remoteBunnies / multi-agent data mapping between remote physical environments

In the Embedded Phenomena (EP) framework (Tom Moher 2006), simulated scientific phenomena are mapped to the physical space of the classroom and accessed through a small number of embedded and mobile "portals." Learners study these phenomena over periods of weeks, collecting data on the course of the phenomenon to answer a question or solve a problem.

My M.S. thesis, introduces RemoteBunnies, the technology base for an application that extends the EP framework in two ways. First, it replaces the simulation with a live data stream drawn from a sensor network installed in a natural habitat: a small urban field that hosts a population of cottontail rabbits. (The data stream reflects the sequence of individual rabbits' visits to a collection of experimental "food patches" that can be configured within the habitat.) Second, rather than representing the phenomena in the classroom through display portals, RemoteBunnies reflect the rabbits' foraging patterns using a set of tiny robots, with each robot serving as an avatar for an individual rabbit.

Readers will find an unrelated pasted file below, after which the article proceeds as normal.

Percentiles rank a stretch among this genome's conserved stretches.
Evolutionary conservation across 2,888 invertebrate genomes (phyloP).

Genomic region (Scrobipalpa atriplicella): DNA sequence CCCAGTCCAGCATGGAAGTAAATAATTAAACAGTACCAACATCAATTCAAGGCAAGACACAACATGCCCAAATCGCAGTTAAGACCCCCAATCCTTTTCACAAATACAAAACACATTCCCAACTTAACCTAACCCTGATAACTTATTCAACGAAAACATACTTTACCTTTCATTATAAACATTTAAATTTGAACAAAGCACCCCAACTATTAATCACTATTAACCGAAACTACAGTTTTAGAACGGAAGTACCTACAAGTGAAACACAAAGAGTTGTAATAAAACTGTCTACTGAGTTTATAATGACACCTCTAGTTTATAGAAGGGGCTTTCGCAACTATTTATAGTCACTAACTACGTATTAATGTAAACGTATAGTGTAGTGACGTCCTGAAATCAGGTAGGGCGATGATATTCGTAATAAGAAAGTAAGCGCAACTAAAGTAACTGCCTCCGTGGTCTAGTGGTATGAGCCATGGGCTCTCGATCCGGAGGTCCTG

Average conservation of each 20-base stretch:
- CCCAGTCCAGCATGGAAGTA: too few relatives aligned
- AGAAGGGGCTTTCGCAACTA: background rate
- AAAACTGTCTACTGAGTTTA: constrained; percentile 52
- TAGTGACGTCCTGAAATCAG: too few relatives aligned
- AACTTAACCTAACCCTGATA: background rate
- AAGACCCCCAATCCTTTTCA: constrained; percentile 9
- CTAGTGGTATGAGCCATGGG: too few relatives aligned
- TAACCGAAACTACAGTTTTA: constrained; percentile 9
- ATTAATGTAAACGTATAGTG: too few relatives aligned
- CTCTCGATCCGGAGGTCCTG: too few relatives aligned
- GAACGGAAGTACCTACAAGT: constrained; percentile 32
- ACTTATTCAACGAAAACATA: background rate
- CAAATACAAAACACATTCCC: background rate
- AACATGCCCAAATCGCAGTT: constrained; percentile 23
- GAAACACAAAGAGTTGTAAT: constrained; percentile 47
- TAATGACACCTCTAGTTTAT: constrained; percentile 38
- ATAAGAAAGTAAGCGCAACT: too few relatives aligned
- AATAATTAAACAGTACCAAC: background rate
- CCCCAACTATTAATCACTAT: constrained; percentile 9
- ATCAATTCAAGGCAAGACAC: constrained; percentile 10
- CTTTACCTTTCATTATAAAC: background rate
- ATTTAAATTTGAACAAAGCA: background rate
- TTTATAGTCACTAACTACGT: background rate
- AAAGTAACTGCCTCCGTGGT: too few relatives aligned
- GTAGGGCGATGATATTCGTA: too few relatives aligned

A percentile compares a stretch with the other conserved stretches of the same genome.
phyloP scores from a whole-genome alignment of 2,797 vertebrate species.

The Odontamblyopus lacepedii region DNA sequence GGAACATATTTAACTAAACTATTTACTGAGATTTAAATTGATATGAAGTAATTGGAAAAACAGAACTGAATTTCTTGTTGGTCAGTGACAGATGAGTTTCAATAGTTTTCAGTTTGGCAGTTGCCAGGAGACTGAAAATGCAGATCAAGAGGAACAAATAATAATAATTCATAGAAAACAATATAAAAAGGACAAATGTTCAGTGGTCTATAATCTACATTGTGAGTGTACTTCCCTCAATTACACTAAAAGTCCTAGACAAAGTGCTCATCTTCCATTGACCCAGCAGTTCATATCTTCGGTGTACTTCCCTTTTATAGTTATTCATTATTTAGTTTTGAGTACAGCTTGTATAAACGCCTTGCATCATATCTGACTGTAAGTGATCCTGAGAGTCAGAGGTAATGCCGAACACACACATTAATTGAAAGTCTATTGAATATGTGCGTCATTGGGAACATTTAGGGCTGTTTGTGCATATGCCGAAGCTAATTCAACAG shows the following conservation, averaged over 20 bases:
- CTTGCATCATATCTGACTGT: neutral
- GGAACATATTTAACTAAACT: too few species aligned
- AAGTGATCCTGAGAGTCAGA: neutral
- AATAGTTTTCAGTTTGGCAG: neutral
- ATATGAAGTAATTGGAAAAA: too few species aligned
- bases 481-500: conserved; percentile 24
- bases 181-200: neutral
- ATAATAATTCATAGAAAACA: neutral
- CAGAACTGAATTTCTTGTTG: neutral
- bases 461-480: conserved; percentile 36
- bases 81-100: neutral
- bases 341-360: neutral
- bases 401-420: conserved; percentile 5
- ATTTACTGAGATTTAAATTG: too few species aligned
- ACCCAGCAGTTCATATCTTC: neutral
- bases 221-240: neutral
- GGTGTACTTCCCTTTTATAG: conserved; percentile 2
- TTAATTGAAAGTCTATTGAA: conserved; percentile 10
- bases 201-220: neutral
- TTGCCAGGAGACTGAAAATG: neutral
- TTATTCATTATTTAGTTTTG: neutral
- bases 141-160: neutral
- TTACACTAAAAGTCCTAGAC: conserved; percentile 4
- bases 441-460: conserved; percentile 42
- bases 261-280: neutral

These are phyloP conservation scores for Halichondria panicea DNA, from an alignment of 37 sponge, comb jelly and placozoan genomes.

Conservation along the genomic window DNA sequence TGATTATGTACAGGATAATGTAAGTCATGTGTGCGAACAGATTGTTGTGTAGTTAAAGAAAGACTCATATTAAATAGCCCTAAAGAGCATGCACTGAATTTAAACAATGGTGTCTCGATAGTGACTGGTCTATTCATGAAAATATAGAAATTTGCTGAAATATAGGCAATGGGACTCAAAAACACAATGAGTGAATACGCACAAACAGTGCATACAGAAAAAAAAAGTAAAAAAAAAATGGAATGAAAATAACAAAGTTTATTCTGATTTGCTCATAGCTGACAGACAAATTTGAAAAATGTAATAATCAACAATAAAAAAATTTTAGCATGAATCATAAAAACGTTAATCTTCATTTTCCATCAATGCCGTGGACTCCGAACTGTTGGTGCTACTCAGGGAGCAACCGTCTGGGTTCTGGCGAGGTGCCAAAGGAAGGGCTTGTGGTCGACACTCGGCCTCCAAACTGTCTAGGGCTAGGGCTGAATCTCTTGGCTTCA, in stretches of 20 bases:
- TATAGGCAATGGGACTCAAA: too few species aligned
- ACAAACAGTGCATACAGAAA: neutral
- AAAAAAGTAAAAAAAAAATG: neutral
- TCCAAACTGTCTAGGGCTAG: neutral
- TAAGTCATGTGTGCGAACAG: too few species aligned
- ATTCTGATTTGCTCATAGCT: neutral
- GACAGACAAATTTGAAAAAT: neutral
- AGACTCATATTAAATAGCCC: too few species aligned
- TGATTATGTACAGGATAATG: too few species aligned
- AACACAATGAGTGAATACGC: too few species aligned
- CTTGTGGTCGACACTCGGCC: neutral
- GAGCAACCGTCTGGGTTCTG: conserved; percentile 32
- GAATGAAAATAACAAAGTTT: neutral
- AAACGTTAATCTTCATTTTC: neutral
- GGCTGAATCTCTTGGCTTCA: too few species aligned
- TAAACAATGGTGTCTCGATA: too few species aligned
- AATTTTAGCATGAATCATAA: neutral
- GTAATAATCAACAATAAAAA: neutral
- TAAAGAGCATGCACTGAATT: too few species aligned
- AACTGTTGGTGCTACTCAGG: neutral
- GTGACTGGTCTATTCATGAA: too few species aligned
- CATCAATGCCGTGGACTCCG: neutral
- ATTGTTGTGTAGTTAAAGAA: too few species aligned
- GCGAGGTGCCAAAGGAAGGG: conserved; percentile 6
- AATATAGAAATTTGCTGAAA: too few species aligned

RemoteBunnies draws from previous research in animal tracking, and tangible and swarm robotics to propose a proof-of-concept design with the goal of making remote real world phenomena data available to the EP framework.

RemoteBunnies got accepted to be part of the Graduate Student Consortium at the Tangible, Embedded, and Embodied Interaction (TEI) Conference 2013    http://dl.acm.org/citation.cfm?id=2460687

REFERENCE: Moher, Tom. 2006. Embedded Phenomena: Supporting Science Learning with Classroom-sized Distributed Simulations. In Proceedings of the SIGCHI Conference on Human Factors in Computing Systems, 691-700. CHI06. New York, NY, USA: ACM.

technologies used:   RFID readers, RFID tags, Processing, Arduino Micro, DC motors control, QR Codes